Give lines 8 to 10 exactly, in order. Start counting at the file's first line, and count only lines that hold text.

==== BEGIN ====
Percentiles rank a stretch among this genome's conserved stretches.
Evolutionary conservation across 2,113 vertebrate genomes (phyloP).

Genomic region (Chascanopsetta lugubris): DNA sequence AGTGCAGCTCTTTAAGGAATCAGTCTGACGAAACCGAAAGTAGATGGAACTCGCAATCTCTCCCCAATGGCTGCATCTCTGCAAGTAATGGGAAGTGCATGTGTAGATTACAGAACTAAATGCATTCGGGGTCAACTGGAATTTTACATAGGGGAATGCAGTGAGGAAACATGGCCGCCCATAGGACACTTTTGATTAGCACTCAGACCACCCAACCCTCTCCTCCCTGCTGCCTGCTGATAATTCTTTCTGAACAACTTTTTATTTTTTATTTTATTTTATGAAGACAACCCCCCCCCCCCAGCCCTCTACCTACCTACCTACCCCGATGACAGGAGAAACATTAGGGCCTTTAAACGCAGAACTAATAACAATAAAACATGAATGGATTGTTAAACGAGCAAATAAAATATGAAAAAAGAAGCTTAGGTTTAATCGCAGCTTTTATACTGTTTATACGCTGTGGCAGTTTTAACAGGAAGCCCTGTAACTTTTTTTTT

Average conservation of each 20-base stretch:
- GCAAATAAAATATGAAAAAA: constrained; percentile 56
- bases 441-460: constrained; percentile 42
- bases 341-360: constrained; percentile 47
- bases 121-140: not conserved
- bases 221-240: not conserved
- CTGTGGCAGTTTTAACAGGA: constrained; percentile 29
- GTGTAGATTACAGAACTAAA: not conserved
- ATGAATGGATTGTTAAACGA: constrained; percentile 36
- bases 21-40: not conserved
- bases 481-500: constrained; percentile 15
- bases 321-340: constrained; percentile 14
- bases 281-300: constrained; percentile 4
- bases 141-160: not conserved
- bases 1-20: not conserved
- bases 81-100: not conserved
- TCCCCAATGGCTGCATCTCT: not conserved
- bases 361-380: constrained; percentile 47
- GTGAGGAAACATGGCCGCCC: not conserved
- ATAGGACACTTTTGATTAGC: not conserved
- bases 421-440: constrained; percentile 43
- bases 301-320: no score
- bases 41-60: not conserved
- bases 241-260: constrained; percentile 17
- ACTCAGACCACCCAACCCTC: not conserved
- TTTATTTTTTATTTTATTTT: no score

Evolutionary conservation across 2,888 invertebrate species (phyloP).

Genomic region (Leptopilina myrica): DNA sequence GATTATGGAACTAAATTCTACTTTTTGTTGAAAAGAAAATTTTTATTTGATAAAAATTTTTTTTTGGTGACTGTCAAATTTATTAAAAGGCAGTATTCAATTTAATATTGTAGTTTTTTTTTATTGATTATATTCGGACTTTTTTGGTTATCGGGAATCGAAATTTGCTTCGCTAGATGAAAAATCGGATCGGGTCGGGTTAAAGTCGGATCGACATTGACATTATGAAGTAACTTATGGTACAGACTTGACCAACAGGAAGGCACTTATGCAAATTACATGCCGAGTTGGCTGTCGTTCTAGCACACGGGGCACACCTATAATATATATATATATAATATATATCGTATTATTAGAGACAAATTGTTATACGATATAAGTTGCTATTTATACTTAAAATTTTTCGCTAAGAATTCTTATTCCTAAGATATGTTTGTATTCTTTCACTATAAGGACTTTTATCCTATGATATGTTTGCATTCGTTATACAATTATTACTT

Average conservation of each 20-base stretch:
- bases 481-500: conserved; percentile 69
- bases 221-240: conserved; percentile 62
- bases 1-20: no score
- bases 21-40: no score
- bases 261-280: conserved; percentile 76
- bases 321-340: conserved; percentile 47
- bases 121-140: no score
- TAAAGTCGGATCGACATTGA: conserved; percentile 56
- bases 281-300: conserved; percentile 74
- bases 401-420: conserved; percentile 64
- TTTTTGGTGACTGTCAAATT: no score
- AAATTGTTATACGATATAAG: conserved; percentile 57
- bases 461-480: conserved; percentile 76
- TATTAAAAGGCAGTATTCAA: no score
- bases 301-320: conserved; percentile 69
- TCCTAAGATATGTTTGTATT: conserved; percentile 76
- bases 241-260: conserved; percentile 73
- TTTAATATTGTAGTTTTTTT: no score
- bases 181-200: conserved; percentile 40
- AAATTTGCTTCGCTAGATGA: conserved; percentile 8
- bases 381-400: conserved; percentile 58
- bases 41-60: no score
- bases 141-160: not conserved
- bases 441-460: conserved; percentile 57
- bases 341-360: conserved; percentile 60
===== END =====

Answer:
- bases 121-140: not conserved
- bases 221-240: not conserved
- CTGTGGCAGTTTTAACAGGA: constrained; percentile 29